OBJECTIVE 1. Facilitate organization, synthesis, and integration of component-based research findings and supporting data. The overarching goal for objective 1 is to develop trans-disciplinary research teams that are highly collaborative but also heterogeneous in that different team members may work together at different times. Task 1. Design, and find a host for, a publicly accessible database for sharing peer-reviewed, published project data that facilitates integration of system components. Sharing ideas and data is at the heart of collaborative research and development and this project team will develop a database design to support this collaboration. The project team will select parameters and appropriate units for various animal production components or unit operations such that other team participants can subsequently use or add to those results. Identifying the parameters and units will be a primary objective of the first annual meeting. The database will be publically accessible and searchable; records will be downloadable in usable electronic form. Task 2. Design and find a host for a database accessible to project participants describing ongoing projects and data currently being collected. Another tool to enhance collaboration among participants will be a database, accessible internally to participants, that describes specific interests, special capabilities, and current projects of each participant. The types of information expected to be included here are specific research topics each participant is interested in, equipment, measurement systems, or other resources that would be useful in specific circumstances; and ongoing projects, including current data collection (parameters, functional units). With input from committee membership and as a consequence of the annual station reports, the project chair will track the range of data types and the number of entries in the databases as a means of assessment and include the results in the annual report. OBJECTIVE 2. Discover, substantiate, and interpret the broader impacts of component-level modifications to animal-production systems. We will formalize various models, devise meaningful and measurable conceptions of sustainable livestock and poultry production, select and apply the appropriate quantitative, system-level modeling tools, and evaluate the system-level implications of information gained from our ongoing, reductionist research. Task 3. Progressively refine a modeling framework, from the conceptual to the quantitative, that describes the relationships between (a) increasing demand for animal protein produced in the United States and (b) the social, economic, and environmental subsystems that sustain animal-protein production for the long term. We will (a) refine or replace our sustainability CLD, (b) specify the new analytic and synthetic expertise that will help us accomplish Objective 2 tasks, (c) identify structural and strategic means of improving committee operations, and (d) develop recruiting, retention, and reproduction strategies to sustain our committee's vitality for the longer term. We will learn and adapt analytic and synthetic approaches from new bodies of knowledge to integrate process-based research findings into the system framework. There may be several different forms of a generalized connectivity matrix that map important information from our CLDs. As our mechanistic understanding of the relationships between adjacent nodes is progressively developed and refined by process-level research that is, as we fill the cells of the various forms of connectivity matrices we will document those refinements by populating a bibliographic form of the matrix with the applicable citations of peer-reviewed research. The outcome will be the systematic refinement of our whole-system CLD, transforming it from a conceptual network of nodes and linkages into an increasingly organized, quantitative, and well documented network. The CLD will be mapped to a library of closely related connectivity matrices, commonly available to all participants that contain the polarities, mechanistic descriptions, and bibliographic documentation of the relationships between adjacent nodes. Task 4. Build a dynamic, system-level, modular, simulation-modeling framework to project the concurrent flows of mass, energy, money, and various other fundamental currencies within our TBL-sustainability domain. We will build/adapt engineering-based modules to simulate the performance of manure- and/or waste-management processes (e. g., anaerobic digesters, holding ponds, lagoons) and environmental-control systems (e. g., heating, ventilation, evaporative cooling). These, along with other modules from other disciplines from economics to sociology to soil and atmospheric sciences, will be built or adapted in accordance with an increasingly formalized, quantitatively unified framework that ensures the modules can be used together in arbitrarily large, complex simulation models. In addition, where sophisticated, modern modeling environments already exist (e. g., GAMS for economic optimization modeling, ArcGIS for spatial modeling), we will seek to design and build into our modeling framework - or adapt, as appropriate tools become known to us - a suite of tools by which our system models can call other modeling environments as subroutines. The deliverables may be conveniently viewed as a growing, increasingly sophisticated and powerful library of sub-models of raw materials, feedstuff production, animal production, waste management, natural resources, market dynamics, and social dynamics that represent the quantitative relationships and networks in our governing, evolving CLD. Task 5. Perform dynamic simulation of subsystems to evaluate effects of newly specified causal linkages, research findings, and policy options. As project participants contribute to the enrichment of the conceptual modeling framework with refined variable sets and mathematically specified causal relationships defined in their own reductionist, process-oriented research programs, we will be able to build, test, and evaluate functioning models of dynamic systems of increasing scale and sophistication. We will collaborate with other participants to prepare proposals to funding institutions for dynamic simulation of subsystems, including e. g. NSF's Research Collaboration Network (RCN) and Sustainability Research Network (SRN) programs and USDA's National Needs Fellowships (NNF) program. At our annual meetings and during mid-year teleconferences, we will identify research gaps within our modeling framework, available funding sources to underwrite the work, and teams of collaborators to write responsive grant proposals.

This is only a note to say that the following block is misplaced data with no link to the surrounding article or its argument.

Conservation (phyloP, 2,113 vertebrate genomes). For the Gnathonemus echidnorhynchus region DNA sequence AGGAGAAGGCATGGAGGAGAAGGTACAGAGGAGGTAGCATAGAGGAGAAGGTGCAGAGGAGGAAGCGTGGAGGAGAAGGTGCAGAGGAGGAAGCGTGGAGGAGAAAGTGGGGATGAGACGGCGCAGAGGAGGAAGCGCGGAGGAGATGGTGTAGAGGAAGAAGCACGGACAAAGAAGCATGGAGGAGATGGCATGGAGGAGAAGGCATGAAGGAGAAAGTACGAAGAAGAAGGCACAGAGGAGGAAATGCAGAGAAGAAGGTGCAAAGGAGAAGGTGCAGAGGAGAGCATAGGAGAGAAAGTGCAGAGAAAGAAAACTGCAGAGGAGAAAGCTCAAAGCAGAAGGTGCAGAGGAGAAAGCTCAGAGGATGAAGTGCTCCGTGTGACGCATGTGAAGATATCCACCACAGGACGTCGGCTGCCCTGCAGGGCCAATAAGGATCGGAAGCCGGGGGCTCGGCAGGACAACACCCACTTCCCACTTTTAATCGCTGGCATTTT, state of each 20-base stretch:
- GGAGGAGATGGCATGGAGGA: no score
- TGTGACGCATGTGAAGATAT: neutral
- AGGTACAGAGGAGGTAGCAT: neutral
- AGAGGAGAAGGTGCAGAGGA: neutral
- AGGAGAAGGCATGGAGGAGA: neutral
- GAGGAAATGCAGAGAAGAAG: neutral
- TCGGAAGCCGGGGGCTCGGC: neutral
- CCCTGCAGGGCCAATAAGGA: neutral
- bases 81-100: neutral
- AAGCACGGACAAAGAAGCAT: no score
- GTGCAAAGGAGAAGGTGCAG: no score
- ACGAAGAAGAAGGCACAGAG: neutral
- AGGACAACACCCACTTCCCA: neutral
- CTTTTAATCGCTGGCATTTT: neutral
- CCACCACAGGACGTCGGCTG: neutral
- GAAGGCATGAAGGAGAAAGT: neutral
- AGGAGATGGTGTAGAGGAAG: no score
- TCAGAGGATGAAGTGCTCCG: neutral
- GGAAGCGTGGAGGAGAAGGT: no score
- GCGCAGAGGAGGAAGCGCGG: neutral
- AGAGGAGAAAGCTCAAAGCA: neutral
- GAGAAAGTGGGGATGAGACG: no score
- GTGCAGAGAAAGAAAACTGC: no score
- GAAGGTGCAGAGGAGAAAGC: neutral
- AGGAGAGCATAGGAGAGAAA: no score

Funding Source
Nat'l. Inst. of Food and Agriculture
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Food Preparation and Handling
Sanitation and Quality Standards
Policy and Planning
Natural Toxins
Viruses and Prions
Bacterial Pathogens
Chemical Contaminants